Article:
Laura Sparks has been waiting for Aug. 21, 2017 for more than 10 years.
When she switched majors from physics to astronomy in 2006 and started learning about eclipses, Sparks marked her mental calendar for 11 years in the future, to what has been dubbed, “The Great American Eclipse.”
Now the time has finally arrived. For about a brief time on Monday morning, along a large swath of the United States stretching from Oregon to South Carolina, the sun will appear to go out, completely hidden behind the moon. Encompassing parts of 14 states, this key zone has been dubbed “The Path of Totality.” Anyone within this 70-mile wide path will experience a total eclipse of the sun. The rare celestial event means that people are hitting the road in huge numbers this week to find their place not in the sun, but in the vast shadow. Sonoma County residents can expect about 80 percent of the sun to be obscured just before 10:15 a.m. Monday morning.
Sparks, who teaches astronomy at Santa Rosa Junior College, will be among those making the trek to be in the path of totality.
“Lunar eclipses are more common. When a lunar eclipse happens, you can see it from anywhere on earth, that is, at night,” she said. “The whole half of the planet gets to see a lunar eclipse. But with a solar eclipse, you have to be in the right place.”
Sparks has pinpointed Madras, Oregon, a tiny dot on the map east of the Cascades that has been identified as one of the top viewing spots in the path. Set in the high desert of central Oregon, the small town, population 6,200, will be cast in 2.02 minutes of darkness, An estimated 100,000 people are expected to flow into the town, which is freeing up parks, parking lots and farms for the hordes of eclipse-seekers.
“I’ve never seen a total solar eclipse in my whole life,” said the 36-year-old Sparks, who has booked a tiny wedge of camping space in a Little League field. “We humans take a lot of things for granted subconsciously, and one of those things is the constancy of the moon and the sun. When the sun goes completely dark in the daytime, you can describe it to people. But it affects people in a way they maybe wouldn’t expect.”
What makes this solar eclipse even more unique is that it can be viewed by such a massive area of the United States.
Lunar eclipses are fairly common and are widely experienced by an entire hemisphere at nighttime. But a complete solar eclipse is more rare. And this particular eclipse is rendered even more rare because it will be visible to such a large area of the United States, cutting diagonally across the continent, coast to coast. The last total eclipse in the U.S. was 26 years ago and was visible in Hawaii only. The last total eclipse to pass through the Continental United States was in 1979.
If you haven’t already booked your accommodations in The Path of Totality — all state park campgrounds in Oregon are full and campsites in hot spots like Madras are going for $300 and up on eBay — you’re not necessarily out of luck. Private landowners and farmers, whether good Samaritans or seeing a good financial opportunity, are freeing up space for temporary campsites on their properties or in their parking lots.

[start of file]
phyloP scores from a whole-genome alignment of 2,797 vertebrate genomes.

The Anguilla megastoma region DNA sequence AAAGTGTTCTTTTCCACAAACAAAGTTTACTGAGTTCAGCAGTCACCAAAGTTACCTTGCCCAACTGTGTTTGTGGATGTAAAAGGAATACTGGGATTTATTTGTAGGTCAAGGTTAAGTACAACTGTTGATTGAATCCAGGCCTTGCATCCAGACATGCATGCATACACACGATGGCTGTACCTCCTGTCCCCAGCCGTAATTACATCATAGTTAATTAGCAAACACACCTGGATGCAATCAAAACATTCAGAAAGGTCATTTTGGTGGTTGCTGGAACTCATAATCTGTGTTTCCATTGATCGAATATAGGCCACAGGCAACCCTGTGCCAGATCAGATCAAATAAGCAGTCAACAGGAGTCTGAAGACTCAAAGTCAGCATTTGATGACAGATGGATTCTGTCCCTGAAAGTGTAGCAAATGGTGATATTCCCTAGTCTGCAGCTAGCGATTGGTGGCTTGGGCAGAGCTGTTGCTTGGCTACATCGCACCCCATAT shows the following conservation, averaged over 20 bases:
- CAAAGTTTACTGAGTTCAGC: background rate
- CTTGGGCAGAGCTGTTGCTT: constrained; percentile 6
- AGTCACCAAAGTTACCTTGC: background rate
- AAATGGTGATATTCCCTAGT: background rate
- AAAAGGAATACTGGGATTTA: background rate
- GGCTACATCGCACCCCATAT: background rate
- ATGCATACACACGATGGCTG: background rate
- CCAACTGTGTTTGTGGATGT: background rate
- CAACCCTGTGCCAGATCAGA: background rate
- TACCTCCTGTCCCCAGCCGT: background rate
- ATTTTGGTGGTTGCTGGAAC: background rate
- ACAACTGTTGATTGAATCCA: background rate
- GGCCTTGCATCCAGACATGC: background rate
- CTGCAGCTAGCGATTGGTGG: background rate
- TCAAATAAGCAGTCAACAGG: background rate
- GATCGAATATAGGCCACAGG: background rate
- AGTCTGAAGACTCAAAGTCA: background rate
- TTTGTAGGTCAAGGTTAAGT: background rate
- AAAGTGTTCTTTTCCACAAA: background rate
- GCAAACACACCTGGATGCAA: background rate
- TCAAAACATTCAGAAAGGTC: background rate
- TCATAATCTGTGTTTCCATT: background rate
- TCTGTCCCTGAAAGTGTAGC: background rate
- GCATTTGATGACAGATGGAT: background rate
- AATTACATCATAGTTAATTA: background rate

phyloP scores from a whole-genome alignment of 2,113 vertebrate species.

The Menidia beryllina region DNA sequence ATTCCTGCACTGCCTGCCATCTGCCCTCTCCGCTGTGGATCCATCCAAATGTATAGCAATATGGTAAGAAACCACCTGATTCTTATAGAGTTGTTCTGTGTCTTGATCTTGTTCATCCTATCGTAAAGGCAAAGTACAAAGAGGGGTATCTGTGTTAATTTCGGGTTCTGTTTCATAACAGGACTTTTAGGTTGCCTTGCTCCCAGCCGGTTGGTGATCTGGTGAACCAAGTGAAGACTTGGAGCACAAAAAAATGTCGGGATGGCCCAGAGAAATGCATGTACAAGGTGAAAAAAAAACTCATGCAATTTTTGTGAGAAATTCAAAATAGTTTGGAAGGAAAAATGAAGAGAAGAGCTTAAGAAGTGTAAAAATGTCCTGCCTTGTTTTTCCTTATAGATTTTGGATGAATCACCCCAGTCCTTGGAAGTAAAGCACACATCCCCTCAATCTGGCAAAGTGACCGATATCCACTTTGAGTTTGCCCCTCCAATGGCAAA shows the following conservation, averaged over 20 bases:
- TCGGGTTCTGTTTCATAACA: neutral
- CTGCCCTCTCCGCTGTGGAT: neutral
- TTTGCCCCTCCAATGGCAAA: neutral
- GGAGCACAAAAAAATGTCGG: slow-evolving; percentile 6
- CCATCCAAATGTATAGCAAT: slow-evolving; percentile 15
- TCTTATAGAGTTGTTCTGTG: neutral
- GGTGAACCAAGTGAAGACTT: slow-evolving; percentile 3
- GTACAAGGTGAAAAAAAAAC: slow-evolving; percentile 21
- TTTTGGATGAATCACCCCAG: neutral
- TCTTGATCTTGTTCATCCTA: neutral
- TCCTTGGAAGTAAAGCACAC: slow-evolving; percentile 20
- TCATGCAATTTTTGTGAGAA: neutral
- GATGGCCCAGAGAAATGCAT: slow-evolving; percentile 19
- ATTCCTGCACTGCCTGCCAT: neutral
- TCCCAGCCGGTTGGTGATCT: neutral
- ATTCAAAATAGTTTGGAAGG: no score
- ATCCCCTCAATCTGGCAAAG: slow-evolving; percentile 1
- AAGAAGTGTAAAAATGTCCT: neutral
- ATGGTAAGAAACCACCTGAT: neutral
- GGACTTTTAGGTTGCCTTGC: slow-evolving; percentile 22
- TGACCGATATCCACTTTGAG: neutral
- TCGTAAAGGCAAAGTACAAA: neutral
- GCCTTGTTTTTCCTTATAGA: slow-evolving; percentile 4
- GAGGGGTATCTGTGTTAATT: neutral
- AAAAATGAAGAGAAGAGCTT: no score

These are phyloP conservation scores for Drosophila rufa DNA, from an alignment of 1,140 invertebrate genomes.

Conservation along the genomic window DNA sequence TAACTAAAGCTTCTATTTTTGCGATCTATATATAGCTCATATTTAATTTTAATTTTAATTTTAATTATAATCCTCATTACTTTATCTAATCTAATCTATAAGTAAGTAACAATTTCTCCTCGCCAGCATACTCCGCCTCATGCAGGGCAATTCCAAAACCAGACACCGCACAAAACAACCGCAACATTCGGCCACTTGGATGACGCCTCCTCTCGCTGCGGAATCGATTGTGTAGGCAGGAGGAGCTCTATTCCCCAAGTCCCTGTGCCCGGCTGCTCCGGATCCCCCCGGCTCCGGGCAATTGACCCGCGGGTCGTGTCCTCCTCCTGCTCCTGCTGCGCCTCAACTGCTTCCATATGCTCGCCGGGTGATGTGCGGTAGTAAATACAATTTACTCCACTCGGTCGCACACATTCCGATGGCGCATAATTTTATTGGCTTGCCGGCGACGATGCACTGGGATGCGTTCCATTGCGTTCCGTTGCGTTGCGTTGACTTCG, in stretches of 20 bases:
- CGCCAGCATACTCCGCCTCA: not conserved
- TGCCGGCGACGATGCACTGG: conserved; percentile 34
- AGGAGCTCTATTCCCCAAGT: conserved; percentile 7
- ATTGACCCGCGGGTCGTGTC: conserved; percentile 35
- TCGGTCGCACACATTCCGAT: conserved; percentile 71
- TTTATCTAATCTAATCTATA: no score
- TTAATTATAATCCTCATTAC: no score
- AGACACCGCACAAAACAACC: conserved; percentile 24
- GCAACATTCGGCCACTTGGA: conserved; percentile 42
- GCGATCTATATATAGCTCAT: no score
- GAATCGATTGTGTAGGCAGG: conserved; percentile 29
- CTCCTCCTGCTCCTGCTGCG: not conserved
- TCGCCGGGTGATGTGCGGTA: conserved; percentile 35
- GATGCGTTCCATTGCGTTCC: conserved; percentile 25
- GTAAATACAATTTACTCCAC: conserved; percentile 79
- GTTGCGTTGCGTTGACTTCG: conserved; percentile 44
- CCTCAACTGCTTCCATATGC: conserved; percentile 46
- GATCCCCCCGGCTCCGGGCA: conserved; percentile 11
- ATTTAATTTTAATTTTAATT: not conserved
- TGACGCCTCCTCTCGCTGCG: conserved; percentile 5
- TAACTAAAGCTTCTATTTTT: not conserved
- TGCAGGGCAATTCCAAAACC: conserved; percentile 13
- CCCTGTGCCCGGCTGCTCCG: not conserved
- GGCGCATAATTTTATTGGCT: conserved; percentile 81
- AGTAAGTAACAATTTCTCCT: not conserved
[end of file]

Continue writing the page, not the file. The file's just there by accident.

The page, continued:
WHERE TO FIND SHELTERS
Shelters have been set up for people and their pets at the following locations:
— Santa Rosa Veterans Memorial Building is accepting evacuees and small pets.
— Finley Center in Santa Rosa is accepting evacuees and small pets, but may be full at this time.
— The Sonoma County Fairgrounds is accepting people and pets.
— Petaluma VFW Post 1929 (pets allowed), 1094 Petaluma Blvd. South, Petaluma
Large animals are being accepted at the following:
— Sonoma County Fairgrounds, 1350 Bennett Valley Road
— Sonoma Valley High School FFA, 20000 Broadway, Sonoma
— Sonoma Ukiah Fairgrounds, 1055 N. State St., Ukiah
In all cases, people must remain with their pets.
The Sonoma Humane Society’s shelters in Santa Rosa and Healdsburg have some resources available for pet owners who have been displaced by the fires: crates, food and pet supplies. They are open to take in strays and injured animals. They are not able to board animals at this time. Sheltering space must be reserved for animals displaced by the fire.
LOST, FOUND AND INJURED ANIMALS
Sonoma County Animal Services is open and onsite 24/7 until further notice at 1247 Century Court, (off of Airport Boulevard) in Santa Rosa, accepting lost/found animals. Large animals/livestock should go to Sonoma County Fairgrounds. Found animals are being posted on their Facebook page. Additionally, they are offering no-cost veterinary services for medical treatment for animals affected by the fires.
A mobile unit is also onsite at the evacuation center located at Veterans Hall in Santa Rosa.
Animal services is greatly in need of the following donations:
Water bowls (any size), disposable lasagna pans (for cat/kitten litter), animal food, including: sweet mix for horses or goats, egg layer for chickens, pig feed, dog and cat food (wet or dry — any brand) and grass hay for all, grain buckets, baby/wet wipes. Donations can be dropped off at 1247 Century Court (off of Airport Boulevard) in Santa Rosa.
For more information about available services and donations call 707-565-4406.